Champions League: Why Schweinsteiger and Revenge Will Motivate Bayern

Ian RodgersWorld Football Staff WriterApril 1, 2013

Bastian Schweinsteiger was left distraught after his penalty miss in the Champions League shootout last season.
Bastian Schweinsteiger was left distraught after his penalty miss in the Champions League shootout last season.Laurence Griffiths/Getty Images

Forget Lionel Messi lining up against David Beckham, Zlatan Ibrahimovic et al. for Paris Saint-Germain. Forget the chances of Didier Drogba and Wesley Sneijder helping Galatasaray defeat Real Madrid.

There was only one standout tie when the Champions League quarterfinal draw was made. Bayern Munich vs. Juventus. The runaway Bundesliga leaders paired with the Serie A table-toppers.

This is the mouthwatering clash UEFA's elite tournament was crying out for in the last eight.

For Bayern, this year's Champions League is an opportunity to put right recent history. The Bavarian club have twice been losing finalists in the last three years, with last season's penalty-shootout defeat to Chelsea hurting even more than the 2010 loss to Inter Milan.

Coach Jupp Heynckes has guided the team to a 20-point lead in the Bundesliga, and their first title since 2010 is expected to be secured before the second leg against Juventus a week on Wednesday.

This has been a defining campaign for Heynckes and Bayern. With so much to prove after successive Bundesliga titles for Borussia Dortmund, the Allianz Arena club could not afford another missed opportunity.

Heynckes has not allowed his team to let up, and the 9-2 win over Hamburg at the weekend represented Bayern's 10th consecutive win.

However, it is the bruising from the defeat by Chelsea last May which is inspiring Bayern in the Champions League.

After seeing off the challenge of Real Madrid in the semifinal, Heynckes' team were poised to write their own folklore with their first European Cup since the penalty-shootout win over Valencia in 2001. The fact it could be done in front of their own supporters at the Allianz Arena was another added incentive.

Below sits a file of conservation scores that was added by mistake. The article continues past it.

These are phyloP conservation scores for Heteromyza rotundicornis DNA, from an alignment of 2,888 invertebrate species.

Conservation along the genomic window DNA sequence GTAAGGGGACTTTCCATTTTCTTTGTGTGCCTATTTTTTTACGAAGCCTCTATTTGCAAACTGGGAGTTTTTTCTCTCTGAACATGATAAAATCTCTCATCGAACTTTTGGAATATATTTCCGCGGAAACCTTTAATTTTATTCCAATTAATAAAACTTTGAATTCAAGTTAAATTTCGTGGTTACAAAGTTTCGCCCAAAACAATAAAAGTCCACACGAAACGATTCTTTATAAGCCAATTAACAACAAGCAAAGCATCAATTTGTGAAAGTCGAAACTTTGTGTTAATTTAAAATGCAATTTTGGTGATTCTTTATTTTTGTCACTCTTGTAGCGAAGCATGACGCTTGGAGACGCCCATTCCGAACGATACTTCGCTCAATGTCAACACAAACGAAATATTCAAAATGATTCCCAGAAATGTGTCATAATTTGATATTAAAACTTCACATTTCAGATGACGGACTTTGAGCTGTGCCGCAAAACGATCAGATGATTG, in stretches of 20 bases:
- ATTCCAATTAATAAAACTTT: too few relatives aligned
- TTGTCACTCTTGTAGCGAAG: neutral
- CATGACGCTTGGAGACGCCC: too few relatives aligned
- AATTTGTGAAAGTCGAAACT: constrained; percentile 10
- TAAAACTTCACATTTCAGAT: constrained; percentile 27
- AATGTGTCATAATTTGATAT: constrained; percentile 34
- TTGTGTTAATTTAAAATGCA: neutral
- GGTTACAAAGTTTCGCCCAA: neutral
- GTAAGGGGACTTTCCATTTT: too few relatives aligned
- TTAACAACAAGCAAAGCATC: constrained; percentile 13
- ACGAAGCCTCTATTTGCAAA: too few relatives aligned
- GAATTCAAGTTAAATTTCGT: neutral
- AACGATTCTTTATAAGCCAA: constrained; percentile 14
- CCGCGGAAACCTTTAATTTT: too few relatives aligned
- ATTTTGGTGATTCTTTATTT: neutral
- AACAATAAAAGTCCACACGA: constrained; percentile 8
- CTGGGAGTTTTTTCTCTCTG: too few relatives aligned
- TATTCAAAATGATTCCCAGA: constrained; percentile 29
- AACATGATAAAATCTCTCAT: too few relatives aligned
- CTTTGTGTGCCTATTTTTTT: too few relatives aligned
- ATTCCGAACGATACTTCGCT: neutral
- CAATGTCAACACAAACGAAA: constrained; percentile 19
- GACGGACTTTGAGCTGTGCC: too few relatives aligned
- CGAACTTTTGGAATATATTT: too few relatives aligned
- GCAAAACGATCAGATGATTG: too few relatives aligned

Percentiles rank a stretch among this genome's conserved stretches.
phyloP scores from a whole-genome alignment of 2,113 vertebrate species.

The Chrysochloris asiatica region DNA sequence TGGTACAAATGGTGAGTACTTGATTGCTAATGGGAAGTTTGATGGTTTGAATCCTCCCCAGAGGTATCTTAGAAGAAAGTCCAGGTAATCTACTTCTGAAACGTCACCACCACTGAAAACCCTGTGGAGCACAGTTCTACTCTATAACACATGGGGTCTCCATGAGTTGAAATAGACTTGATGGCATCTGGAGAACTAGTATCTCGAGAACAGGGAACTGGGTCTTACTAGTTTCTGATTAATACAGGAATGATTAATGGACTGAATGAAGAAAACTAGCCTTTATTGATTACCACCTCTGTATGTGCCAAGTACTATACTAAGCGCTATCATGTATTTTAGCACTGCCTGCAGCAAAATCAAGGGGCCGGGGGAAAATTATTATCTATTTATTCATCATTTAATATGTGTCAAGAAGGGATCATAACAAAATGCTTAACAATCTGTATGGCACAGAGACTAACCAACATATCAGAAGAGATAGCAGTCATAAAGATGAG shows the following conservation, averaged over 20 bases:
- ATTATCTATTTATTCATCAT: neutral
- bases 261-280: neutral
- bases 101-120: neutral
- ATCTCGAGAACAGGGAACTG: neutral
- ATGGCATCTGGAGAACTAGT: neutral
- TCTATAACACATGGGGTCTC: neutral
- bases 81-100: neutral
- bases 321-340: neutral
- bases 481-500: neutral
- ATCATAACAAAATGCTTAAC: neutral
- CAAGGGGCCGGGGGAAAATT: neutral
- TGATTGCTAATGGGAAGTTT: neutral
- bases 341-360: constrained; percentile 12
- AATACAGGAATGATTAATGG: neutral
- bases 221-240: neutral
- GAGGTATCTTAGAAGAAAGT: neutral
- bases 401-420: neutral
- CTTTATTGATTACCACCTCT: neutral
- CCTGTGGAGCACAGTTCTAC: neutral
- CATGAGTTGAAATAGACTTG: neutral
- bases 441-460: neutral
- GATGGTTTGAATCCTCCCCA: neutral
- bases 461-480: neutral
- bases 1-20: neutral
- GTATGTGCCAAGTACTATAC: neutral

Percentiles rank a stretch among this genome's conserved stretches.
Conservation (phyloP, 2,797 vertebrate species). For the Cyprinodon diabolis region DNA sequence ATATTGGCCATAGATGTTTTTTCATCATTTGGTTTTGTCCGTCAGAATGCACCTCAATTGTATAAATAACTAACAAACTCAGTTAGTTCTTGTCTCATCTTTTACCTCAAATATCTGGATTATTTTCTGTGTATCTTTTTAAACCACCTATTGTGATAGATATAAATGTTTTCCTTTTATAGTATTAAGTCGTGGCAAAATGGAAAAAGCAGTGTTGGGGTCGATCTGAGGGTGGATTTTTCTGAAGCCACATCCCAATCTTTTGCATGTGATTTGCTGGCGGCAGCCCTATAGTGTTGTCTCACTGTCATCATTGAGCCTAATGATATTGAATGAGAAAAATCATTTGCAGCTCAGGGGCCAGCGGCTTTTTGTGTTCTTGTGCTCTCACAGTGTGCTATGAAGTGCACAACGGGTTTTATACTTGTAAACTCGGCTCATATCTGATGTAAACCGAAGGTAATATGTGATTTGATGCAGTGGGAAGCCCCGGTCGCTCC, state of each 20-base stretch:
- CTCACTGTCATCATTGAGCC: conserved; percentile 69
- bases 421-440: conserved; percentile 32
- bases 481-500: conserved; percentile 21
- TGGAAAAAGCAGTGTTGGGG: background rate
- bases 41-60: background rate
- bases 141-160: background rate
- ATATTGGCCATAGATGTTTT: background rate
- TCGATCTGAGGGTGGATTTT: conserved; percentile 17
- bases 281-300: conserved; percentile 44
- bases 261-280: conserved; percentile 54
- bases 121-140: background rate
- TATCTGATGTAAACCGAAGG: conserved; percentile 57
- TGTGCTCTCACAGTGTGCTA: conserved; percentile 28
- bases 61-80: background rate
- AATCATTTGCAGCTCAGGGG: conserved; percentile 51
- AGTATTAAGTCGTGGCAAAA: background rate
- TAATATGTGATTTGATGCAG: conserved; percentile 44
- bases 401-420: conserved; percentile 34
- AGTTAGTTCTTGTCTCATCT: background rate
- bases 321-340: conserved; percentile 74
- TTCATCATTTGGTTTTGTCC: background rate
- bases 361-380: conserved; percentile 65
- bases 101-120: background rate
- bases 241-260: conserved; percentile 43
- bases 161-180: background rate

Football, though, is a cruel mistress, and Bayern's nerve failed at the crucial moment, while Petr Cech, David Luiz, Gary Cahill and Ashley Cole all produced performances of a lifetime.

Didier Drogba's final touch in a Chelsea shirt wasn't so much a match-winner, it was a devastating knife through the heart for Bayern.

But the Bavarians have lifted themselves for the current season and have exorcised their demons in the Bundesliga by winning their opening eight league matches, and their current run of 10 successive wins have prevented any fears of missing out on the title again.

Manuel Neuer, Philipp Lahm, Franck Ribery, Bastian Schweinsteiger, Toni Kroos and Mario Gomez were all part of the starting XI that was beaten by Roberto Di Matteo's team. Not one of those players has let up in Bayern's pursuit of the Bundesliga and Champions League this season.

For Schweinsteiger, especially, success this season is driven by the need to atone for the disappointment of last season.

The midfielder scored the decisive penalty in the semifinal shootout victory at Real Madrid, but then missed his spot-kick in the final to gift Drogba his chance of history.

Schweinsteiger might have been the subject of an April Fool's report today, at least we hope it's a prank story (via, but he is the cog which has kept Bayern turning this season.

The absence of the Germany international for the second leg of the last-16 tie was a key factor in Arsenal almost upsetting the odds last month.

The 28-year-old is the heartbeat of the Bayern team, dictating the tempo from central midfield with supreme technical ability and distribution, and it is little wonder the national coach refers to him as "The Brain" (via ESPN).

Juventus coach Antonio Conte and wily Andrea Pirlo will need all of their tactical prowess to offset the influence of the man nicknamed "Piggy" (via The Guardian).